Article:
But my expectations were suddenly met as I made my way over to the riverside area. I service a restaurant that is on the Steinhatchee River and I expected them to be closed, they were underwater a week ago. As I pulled into the parking lot, I noticed that all of the kitchen equipment was outside. I could have left right there, knowing that they were closed, but morbid curiosity took over along with my understanding that it's important to communicate with the owner if I could. I saw that the door was open and I walked in.

The entire building was gutted down to the 2x4s that made up the walls. They had to essentially rebuild the interior from the ground up. I found the owner and just got the rundown from him about the situation. He wasn't in the highest spirits, unsurprisingly, and he said he expected the place to be back up and running in November if they go by the same timeline as the last time they were hit 7 years ago. That timeline impresses me too. It seemed like they needed to replace everything. And in just 2 months? That's shocking. I gave the owners my contact information and I'll be staying in contact with them for the sake of my company and wanting to maintain the account but also just personal interest in this restaurant's recovery from the storm.

As I left the restaurant and began my trek back north, I took the riverside road to get to my last stop just outside of the town and the road featured what anyone might expect to see on such a road following a hurricane. But before I even got to that road, I got a bit of a wake up call by seeing a boat washed up on the other side of the road from a small runoff of the river washed up among trees and bushes surrounding something like a tiny retention pit about 30 feet at its longest point and 10 feet at its widest. On the road, though, there were people cutting up fallen trees, more piles of debris, and another washed up sailboat along the bank of the river. And the damage was sporadic. Some houses looked perfectly fine while others looked totally destroyed. Now, I imagine the water damage had the insides of the intact looking houses in a pretty terrible condition, but the outsides showed minimal damage despite everything.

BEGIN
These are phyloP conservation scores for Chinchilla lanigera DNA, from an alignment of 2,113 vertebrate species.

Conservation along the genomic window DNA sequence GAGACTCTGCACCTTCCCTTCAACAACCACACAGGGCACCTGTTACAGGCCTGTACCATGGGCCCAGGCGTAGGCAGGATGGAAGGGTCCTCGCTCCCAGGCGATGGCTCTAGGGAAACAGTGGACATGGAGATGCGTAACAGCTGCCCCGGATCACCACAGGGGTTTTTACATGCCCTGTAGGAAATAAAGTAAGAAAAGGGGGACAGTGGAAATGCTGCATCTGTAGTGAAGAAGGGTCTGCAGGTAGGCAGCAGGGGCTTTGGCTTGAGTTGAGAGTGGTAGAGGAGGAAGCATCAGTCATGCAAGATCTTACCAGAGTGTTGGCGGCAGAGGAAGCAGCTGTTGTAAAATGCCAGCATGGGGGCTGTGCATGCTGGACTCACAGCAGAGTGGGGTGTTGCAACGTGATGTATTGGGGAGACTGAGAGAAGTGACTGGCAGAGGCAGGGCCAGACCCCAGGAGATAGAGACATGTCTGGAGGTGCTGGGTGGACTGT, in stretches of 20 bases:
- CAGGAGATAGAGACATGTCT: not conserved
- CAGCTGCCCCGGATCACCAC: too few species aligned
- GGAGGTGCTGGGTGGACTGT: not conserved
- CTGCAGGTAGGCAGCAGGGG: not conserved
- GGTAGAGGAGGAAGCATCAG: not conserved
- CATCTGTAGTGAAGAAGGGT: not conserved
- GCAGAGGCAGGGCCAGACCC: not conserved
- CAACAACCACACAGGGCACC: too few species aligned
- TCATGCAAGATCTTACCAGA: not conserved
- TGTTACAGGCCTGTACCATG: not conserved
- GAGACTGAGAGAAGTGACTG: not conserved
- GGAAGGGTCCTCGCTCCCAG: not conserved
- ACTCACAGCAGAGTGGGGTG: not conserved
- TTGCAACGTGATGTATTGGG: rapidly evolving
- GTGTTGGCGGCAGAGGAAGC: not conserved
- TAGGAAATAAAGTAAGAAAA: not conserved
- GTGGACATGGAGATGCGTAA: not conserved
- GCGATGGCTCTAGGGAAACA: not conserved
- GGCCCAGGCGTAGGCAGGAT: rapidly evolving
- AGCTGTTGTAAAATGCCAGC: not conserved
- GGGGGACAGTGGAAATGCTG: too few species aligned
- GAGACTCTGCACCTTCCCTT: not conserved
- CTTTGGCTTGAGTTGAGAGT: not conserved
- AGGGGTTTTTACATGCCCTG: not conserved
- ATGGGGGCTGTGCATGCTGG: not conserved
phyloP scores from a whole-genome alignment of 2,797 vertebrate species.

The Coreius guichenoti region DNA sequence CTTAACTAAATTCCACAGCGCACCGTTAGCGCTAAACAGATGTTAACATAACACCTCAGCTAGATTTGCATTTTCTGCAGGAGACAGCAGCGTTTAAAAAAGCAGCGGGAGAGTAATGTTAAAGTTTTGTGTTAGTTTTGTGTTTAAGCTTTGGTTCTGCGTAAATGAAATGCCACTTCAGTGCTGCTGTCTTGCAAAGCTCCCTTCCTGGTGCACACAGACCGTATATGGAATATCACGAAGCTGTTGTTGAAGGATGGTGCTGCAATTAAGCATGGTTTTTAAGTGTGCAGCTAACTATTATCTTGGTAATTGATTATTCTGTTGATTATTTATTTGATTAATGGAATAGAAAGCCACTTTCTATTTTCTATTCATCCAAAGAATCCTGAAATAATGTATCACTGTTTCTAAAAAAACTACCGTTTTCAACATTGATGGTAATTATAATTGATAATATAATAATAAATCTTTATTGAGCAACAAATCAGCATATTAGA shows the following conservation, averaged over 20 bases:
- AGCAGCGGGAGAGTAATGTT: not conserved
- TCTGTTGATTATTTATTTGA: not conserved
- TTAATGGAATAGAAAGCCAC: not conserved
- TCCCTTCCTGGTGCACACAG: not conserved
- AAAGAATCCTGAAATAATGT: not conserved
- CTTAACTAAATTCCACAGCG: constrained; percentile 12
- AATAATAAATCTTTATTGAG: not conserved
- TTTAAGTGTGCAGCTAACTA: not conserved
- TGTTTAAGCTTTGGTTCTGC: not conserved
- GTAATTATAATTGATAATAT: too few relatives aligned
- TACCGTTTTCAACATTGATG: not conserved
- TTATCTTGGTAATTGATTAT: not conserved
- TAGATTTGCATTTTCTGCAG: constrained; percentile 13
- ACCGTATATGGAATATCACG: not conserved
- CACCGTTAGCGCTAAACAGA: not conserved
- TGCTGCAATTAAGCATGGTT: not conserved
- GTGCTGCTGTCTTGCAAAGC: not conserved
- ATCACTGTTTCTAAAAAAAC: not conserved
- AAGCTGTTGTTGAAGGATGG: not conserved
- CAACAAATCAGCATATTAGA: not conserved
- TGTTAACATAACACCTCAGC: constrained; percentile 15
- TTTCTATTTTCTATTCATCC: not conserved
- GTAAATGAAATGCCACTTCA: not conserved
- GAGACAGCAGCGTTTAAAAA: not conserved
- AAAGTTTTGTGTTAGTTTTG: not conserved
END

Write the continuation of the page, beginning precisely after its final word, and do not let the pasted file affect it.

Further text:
The final stop was farther south and was just surrounded by some fallen and bent trees. There was nothing that really stood out like a washed up boat and the area was so remote that there wasn't much else besides trees. My drive home also featured nothing new since it was just driving through areas that I've already been through several times at this point. The thing that continues to shock me, aside from those damn trees, are the ditches and even some yards that are still filled with water because they are lower than the ground level. It's hard to believe that in the Florida sun, the water can still remain after over a week. Gladly, even the yards that have this problem don't seem to have any damage done to the actual houses and the residents are able to still get in and out of their houses without any significant effort.

This experience really drove home the urgency that I need to use the influence that I have to add to the list of people capable of helping during a natural disaster. Even if I find myself to be too busy focusing on other things to do it myself, I know that I have people who aren't too busy and will be capable and I'm the main line that keeps them between being able to help and not. So I'm simply going to do what I need so that they have that opportunity to help and I can be a source of encouragement rather than a burden.